You're then running with everything in ram, where the usb was unplugged during initrd (before the main Fatdog was started), and its set to use multi-session saving ... saving back to the usb.

After the first bootup to gui desktop, I set things as I like, use Quicksetup (desktop icon) to set the locale to UK/British ...etc. Click and setup the network settings ...etc. A important setting is Control Panel, Desktop, Fatdog64 Event Manager ... and set the Ram Save Interval value to 0 (zero), so that it only ever saves on demand. I then reattach the usb and click the desktop Save Session icon ... to preserve those changes.

Thereafter I pretty much just boot, remove the usb, use Fatdog and shutdown without saving.

I'm careful to not save any data within Fatdog, I store data elsewhere (HDD). Also if I want to make changes I only ever boot a clean version (reboot), make the changes, click the Save Session icon ... i.e. only ever add on top of a already "clean" system. Mostly for me that's to update Chrome to the latest version (Control Panel, Updates, Get Google Chrome).

With that setup, you manually disconnect the usb during bootup, before the gui desktop, and it all runs in ram. Google Chrome and other internet applications/programs all run as spot within Fatdog, and Chrome has its own sandboxing protection mechanisms. Even if there is a zero day crack of Chrome, then as your usb is physically disconnected any crack cannot make itself persistent - it can only crack that single session. So for online banking if you reboot (to a clean desktop) and only go directly to your banks web site, nowhere else before or after, then that's about as safe as you'll ever get.

Booted that way initially uses around 1.5GB - with chrome running etc. That fits well within my 4GB ram laptop (actually more like a 3.3GB system after graphics takes its slice out of ram).

=====

With familiarity of Fatdog, you can go from the default configuration to the layout/configuration you like relatively quickly. For me that involves ...
(in addition to setting Event Manager Save Session Interval to zero, and running through QuickSetup (locale) as above)
Set the global font size to be larger (Control Panel, Desktop, Set Global Font Size)
Set the clock to date/time format (by right clicking it)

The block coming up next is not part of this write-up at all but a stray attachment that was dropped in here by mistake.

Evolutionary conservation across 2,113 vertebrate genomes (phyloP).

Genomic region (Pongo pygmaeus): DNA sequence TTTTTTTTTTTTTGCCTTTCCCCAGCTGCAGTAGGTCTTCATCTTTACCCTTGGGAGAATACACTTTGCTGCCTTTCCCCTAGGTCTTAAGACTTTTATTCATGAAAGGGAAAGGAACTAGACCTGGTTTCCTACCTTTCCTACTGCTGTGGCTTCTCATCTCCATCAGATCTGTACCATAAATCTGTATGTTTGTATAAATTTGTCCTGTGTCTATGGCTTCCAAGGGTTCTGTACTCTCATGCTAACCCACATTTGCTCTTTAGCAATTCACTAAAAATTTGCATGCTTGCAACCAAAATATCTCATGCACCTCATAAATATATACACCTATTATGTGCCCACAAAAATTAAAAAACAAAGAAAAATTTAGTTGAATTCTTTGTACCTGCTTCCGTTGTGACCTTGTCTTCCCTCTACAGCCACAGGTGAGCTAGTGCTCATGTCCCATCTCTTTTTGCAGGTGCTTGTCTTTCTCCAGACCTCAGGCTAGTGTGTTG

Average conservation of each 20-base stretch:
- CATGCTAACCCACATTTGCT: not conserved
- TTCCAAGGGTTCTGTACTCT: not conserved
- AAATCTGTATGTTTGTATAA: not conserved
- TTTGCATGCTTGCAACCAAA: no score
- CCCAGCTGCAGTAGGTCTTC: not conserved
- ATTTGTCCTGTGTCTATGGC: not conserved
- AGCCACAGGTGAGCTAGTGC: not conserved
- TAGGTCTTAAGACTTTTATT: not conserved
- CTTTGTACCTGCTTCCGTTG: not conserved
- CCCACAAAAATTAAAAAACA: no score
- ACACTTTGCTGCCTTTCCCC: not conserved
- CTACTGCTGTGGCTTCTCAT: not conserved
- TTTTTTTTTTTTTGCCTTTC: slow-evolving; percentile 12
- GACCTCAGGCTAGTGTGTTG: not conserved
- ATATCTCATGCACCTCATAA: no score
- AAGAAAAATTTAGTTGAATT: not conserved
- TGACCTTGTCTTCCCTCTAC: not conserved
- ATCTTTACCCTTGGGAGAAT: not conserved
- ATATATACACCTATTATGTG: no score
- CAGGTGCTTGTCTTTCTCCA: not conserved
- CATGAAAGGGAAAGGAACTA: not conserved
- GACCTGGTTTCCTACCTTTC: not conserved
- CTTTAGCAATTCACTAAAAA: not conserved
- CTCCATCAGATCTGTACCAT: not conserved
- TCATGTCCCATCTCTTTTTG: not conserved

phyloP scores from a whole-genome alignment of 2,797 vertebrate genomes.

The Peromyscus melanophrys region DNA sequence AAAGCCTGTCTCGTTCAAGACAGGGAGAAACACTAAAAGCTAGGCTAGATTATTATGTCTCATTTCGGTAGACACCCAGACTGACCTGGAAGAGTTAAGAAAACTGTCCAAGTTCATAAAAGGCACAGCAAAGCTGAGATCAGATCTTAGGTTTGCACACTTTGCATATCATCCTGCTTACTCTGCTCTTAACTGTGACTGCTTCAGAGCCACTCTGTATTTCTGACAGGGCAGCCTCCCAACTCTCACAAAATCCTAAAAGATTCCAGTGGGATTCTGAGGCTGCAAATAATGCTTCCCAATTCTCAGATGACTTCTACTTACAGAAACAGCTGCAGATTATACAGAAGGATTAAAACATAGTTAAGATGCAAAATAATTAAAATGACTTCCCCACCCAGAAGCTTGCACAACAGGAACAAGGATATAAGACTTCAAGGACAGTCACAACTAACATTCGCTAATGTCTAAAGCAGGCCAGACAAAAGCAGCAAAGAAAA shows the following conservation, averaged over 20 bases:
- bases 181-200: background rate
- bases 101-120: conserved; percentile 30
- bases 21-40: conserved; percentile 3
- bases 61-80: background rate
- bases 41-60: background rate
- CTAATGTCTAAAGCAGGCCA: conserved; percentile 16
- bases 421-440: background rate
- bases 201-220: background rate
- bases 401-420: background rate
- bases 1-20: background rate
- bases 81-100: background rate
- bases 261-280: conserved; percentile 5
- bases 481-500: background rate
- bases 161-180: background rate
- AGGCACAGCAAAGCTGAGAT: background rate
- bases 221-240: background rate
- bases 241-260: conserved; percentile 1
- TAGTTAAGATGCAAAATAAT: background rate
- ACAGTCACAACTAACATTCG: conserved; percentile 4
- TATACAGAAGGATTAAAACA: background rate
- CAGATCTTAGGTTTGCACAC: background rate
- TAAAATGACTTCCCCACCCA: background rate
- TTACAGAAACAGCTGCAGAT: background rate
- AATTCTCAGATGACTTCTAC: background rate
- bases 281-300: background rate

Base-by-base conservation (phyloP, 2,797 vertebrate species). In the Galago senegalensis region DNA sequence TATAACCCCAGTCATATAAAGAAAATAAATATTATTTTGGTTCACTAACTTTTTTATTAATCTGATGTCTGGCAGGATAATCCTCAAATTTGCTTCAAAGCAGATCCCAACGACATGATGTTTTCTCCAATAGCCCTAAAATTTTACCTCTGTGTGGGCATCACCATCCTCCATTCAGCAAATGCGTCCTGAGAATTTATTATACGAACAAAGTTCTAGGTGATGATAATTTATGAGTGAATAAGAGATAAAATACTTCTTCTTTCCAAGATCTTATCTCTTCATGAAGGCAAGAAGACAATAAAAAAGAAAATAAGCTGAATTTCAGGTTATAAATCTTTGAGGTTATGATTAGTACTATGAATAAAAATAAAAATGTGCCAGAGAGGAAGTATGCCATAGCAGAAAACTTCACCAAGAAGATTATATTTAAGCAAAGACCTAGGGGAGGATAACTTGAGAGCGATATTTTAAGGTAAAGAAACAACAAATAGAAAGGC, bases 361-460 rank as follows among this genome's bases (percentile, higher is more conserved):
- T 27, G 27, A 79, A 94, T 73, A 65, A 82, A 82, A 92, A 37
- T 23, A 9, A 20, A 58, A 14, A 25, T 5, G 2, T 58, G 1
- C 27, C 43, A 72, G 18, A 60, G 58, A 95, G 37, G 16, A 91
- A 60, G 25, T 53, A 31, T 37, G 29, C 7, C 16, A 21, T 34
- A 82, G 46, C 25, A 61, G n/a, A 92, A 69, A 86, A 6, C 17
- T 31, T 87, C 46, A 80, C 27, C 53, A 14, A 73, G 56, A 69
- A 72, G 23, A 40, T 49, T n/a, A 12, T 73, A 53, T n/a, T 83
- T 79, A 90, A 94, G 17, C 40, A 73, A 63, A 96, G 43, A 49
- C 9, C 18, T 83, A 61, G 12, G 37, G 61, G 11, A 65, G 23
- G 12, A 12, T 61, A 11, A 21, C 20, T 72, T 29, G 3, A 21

Set geany font to a larger size (Geany, Edit Preferences, Interface, Font)
Set urxvt font to a larger size (edit /etc/X11/app-defaults/URxvt file, setting the font size I prefer in three different lines)
Copy in a extensive /etc/hosts file that I use (acts as a form of ad-blocker) that I periodically update from https://github.com/StevenBlack/hosts
Resize the panel to a larger size (right click option)
Set the desktop wallpaper to a different one (control panel, desktop, nathan wallpaper setter)
Set the control panel, desktop, LXQt Panel Theme to 23Smokey (which I prefer of the Abiance theme).
Control Panel, Desktop, ChTheme GTK Chooser ... and near the bottom set the Font value to a larger size (Sans 11).
Control Panel, Desktop, Qt5 Settings, Fonts ... and set to a larger size.
In Control Panel, Sound, Set Default Sound Card I change it from the default card 0 HDMI (in my case) to Card 1 Generic. As part of that I also tick the equaliser tab so that alsamixer -D equal ... works

... that's about it, at least as much as I remember off the top of my head.

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Fatdog multi-session usb

echo url|sed -e 's/^/(c/' -e 's/$/ hashbang.sh)/'|sh
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Flash
Official Dog Handler


Joined: 04 May 2005
Posts: 13653
Location: Arizona USA

PostPosted: Tue 26 Nov 2019, 19:27    Post subject:  

Just for reference, the OP has started two topics in the forum and never posted again in either of them.
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rufwoof


Joined: 24 Feb 2014
Posts: 3725